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Breastfeeding experiences and support for women who are overweight or obese: A mixed methods systematic review

Research output: Contribution to journalReview article

Yan-Shing Chang, Amaia Artazcoz Glaria, Philippa Davie, Sarah Beake, Debra Bick

Original languageEnglish
Article numbere12865
JournalMaternal & Child Nutrition
Volume16
Issue number1
Early online date6 Aug 2019
DOIs
Publication statusPublished - Jan 2020

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Abstract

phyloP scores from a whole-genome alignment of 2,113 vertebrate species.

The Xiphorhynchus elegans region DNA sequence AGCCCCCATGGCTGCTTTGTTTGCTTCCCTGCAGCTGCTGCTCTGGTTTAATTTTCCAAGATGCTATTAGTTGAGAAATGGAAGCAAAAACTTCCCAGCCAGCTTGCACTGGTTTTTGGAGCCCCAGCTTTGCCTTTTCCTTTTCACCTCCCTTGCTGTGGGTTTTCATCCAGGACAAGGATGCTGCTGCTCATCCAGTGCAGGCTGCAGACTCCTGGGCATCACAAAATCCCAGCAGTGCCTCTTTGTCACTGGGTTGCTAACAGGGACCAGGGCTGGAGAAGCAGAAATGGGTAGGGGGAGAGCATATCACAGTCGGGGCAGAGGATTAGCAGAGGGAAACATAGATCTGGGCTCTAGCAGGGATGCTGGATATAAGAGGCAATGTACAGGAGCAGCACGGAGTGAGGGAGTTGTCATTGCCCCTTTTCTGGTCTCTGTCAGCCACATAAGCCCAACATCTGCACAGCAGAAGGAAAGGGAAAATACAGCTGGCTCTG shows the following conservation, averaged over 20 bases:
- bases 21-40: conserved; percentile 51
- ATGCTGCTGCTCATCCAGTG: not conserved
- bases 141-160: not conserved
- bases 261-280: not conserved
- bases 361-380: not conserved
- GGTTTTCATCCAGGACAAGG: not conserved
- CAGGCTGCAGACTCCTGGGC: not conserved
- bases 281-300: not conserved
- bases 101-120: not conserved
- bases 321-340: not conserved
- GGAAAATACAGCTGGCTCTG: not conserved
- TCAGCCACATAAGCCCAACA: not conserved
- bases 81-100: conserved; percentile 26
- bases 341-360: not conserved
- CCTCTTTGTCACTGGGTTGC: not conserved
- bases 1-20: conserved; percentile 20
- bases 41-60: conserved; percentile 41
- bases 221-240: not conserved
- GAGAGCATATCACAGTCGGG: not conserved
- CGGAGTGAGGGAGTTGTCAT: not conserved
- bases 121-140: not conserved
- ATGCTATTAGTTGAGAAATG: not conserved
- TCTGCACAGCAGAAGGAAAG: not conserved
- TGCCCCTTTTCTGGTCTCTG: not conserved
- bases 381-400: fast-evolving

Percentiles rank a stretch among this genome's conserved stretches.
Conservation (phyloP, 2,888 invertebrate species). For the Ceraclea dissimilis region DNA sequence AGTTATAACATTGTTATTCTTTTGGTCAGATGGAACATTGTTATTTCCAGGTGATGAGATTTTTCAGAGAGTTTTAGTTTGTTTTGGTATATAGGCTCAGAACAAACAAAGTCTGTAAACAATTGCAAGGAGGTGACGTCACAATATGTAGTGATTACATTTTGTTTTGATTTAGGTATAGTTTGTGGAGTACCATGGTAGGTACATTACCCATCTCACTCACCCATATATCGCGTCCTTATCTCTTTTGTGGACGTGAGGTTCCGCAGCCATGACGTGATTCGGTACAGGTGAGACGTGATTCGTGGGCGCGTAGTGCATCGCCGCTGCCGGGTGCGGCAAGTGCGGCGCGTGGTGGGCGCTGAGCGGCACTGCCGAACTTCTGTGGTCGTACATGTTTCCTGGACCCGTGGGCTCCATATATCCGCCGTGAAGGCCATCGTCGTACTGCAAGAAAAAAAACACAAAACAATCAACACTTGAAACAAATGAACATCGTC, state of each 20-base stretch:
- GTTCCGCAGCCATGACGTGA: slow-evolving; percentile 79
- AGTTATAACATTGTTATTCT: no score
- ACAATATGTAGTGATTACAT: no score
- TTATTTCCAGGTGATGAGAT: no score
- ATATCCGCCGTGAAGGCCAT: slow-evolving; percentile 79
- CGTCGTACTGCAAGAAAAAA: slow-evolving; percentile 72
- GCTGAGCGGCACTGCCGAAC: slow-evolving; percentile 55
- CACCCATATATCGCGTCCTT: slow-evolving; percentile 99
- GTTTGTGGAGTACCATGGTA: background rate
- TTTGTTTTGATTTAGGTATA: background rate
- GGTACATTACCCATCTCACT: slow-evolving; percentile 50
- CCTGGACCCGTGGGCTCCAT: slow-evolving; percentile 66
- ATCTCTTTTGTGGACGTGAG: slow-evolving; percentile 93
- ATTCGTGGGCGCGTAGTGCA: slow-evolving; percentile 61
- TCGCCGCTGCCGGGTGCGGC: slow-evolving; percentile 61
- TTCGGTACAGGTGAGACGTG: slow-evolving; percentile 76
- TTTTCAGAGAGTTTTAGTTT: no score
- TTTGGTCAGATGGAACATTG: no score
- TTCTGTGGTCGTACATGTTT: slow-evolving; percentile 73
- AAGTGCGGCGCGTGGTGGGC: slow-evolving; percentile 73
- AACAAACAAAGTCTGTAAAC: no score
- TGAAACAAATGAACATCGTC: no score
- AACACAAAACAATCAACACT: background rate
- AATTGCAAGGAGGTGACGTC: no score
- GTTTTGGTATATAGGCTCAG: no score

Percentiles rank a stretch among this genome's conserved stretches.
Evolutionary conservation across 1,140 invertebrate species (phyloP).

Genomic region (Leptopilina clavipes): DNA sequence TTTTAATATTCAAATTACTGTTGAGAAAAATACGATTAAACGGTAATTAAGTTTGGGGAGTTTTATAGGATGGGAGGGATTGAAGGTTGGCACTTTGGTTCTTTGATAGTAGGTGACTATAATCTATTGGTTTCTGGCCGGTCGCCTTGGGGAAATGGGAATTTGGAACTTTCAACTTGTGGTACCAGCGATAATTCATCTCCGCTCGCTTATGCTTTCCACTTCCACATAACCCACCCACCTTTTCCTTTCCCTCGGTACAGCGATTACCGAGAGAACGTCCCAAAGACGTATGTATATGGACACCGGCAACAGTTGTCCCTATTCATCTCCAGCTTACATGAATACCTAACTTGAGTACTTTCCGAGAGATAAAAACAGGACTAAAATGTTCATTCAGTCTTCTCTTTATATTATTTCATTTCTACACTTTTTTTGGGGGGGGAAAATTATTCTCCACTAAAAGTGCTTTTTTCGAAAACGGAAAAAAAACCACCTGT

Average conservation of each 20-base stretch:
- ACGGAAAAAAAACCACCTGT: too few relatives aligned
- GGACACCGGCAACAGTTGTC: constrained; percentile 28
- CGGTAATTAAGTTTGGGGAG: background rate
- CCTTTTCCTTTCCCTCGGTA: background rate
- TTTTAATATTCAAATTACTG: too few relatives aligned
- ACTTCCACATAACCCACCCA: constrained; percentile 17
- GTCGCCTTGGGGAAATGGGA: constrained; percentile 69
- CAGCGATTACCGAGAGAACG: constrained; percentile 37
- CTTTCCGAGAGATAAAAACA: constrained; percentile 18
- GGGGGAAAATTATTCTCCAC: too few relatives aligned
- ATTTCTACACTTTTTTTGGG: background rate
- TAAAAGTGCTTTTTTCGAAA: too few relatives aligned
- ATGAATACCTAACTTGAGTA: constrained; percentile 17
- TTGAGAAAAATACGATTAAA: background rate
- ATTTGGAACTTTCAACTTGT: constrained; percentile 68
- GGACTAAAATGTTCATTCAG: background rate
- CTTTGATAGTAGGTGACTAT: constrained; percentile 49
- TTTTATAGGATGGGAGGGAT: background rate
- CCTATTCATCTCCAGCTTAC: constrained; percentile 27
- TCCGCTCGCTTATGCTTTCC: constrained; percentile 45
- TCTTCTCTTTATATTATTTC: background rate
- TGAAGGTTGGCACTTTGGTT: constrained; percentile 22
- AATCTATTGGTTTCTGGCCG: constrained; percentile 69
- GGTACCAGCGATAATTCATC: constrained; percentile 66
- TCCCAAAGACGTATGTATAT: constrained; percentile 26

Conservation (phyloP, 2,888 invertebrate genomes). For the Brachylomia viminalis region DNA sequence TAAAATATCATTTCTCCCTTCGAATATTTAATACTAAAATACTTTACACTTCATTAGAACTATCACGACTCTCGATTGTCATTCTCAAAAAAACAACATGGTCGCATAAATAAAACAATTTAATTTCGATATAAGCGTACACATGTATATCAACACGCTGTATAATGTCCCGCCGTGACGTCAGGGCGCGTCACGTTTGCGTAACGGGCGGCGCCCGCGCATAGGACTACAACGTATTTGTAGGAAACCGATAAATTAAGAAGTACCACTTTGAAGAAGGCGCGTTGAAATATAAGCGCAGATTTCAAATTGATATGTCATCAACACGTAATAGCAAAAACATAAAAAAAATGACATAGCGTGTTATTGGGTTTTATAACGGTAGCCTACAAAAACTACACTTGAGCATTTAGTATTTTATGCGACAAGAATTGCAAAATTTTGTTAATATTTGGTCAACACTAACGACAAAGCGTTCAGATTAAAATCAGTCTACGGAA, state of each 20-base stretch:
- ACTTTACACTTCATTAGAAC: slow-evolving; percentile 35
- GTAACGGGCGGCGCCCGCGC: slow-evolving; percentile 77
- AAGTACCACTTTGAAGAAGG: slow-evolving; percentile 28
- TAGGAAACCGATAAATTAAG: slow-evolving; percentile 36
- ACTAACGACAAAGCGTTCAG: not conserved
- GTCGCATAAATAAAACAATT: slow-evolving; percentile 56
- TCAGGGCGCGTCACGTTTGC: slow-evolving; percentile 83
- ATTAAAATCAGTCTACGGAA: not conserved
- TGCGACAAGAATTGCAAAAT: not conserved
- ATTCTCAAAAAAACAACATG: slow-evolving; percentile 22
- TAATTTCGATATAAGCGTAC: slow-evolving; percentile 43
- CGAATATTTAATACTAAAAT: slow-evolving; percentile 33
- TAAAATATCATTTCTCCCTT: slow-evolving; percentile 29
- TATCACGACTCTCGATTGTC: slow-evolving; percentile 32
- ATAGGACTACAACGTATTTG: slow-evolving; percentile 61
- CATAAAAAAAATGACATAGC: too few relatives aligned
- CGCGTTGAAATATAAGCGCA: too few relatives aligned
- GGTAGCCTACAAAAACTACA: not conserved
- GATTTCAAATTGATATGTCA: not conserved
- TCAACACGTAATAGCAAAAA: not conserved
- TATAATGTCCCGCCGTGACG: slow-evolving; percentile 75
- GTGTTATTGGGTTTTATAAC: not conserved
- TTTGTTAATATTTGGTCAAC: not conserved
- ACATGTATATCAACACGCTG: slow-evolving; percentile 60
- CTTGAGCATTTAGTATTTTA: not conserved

Women who are overweight or obese have increased health risks during and beyond pregnancy, with consequences for their infants' shorter and longer term health. Exclusive breastfeeding to 6 months has many benefits for women and their infants. However, women who are overweight or obese have lower rates of breastfeeding intention, initiation, and duration compared with women with normal weight. This systematic review aimed to examine evidence of (a) breastfeeding barriers and support experienced and perceived by women who are overweight or obese, (b) support shown to be effective in increasing breastfeeding initiation and duration among these women, and (c) perceptions of health care professionals, peer supporters, partners, and family members regarding providing breastfeeding support to these women. Sixteen quantitative and qualitative papers were included and critically appraised. Thematic synthesis was undertaken to obtain findings. Maternal physical barriers such as larger breasts, difficulties of positioning to breastfeed, delayed onset of lactation, perceived insufficient supply of breast milk, and impact of caesarean birth were evident. Maternal psychological barriers including low confidence in ability to breastfeed, negative body image, embarrassment at breastfeeding in public, and experiencing stigma of obesity were also described. Support from health care professionals and family members influenced breastfeeding outcomes. Education for maternity care professionals is needed to enable them to provide tailored, evidence-based support to women who are overweight or obese who want to breastfeed. Research on health care professionals, partners, and family members' experiences and views on supporting this group of women to breastfeed is needed to support development of appropriate interventions.

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